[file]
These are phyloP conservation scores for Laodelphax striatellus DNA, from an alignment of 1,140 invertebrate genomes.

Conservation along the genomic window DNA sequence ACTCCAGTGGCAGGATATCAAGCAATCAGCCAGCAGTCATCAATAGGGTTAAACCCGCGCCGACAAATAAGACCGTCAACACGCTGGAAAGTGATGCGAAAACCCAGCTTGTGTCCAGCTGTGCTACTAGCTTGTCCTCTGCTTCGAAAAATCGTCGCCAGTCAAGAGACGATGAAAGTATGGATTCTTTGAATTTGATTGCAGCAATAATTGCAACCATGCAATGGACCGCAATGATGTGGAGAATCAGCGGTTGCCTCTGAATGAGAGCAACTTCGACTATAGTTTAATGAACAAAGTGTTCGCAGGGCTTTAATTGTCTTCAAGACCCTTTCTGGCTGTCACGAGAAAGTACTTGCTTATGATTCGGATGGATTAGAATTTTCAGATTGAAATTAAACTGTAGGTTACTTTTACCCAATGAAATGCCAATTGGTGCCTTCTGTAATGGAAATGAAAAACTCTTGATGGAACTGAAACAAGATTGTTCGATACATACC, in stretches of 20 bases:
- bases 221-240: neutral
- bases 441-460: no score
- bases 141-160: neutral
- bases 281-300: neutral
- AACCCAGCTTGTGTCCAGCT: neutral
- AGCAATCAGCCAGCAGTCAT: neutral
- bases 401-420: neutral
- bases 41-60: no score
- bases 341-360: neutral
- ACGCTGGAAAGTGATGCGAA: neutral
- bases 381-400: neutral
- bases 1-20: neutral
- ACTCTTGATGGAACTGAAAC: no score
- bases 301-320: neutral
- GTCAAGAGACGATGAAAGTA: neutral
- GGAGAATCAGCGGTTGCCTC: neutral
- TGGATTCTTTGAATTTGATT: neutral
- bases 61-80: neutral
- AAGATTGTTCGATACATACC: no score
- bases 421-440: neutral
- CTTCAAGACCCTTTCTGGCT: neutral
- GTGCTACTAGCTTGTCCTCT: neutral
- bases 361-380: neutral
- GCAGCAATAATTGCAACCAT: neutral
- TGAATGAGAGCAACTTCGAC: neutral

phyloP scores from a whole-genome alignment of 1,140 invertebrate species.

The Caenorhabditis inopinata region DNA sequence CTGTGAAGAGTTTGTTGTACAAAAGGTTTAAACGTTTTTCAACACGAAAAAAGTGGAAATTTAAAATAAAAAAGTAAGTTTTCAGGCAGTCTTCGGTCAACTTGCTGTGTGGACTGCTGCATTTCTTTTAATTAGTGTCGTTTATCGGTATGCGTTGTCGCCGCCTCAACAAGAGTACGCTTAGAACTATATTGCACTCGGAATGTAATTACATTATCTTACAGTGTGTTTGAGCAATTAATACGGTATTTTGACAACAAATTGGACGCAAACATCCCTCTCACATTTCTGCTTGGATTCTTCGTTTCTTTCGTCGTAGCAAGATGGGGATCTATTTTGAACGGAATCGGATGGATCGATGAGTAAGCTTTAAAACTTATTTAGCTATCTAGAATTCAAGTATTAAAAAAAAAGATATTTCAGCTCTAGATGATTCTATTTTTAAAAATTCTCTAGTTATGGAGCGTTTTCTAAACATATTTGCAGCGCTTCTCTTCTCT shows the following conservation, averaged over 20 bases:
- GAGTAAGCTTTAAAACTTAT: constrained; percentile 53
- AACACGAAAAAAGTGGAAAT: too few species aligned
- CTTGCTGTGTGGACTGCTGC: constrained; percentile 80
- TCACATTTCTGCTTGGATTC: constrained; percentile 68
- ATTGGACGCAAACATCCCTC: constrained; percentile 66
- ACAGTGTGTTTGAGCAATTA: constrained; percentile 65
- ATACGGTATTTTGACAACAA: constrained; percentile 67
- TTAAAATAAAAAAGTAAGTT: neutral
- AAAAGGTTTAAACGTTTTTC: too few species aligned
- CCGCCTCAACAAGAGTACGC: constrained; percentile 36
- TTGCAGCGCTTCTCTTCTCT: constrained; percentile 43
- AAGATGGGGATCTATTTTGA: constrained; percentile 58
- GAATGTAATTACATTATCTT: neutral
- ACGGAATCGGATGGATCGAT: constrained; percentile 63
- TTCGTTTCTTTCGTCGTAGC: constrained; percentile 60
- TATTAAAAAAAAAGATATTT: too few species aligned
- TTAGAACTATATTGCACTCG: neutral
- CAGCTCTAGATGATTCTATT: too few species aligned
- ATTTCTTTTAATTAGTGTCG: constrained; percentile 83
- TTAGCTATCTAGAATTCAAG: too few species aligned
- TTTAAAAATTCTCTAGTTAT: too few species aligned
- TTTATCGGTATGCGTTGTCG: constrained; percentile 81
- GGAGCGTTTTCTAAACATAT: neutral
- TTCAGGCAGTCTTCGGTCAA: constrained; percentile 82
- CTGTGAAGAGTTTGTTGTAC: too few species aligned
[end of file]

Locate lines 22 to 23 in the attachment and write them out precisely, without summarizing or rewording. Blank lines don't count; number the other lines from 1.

- bases 421-440: neutral
- CTTCAAGACCCTTTCTGGCT: neutral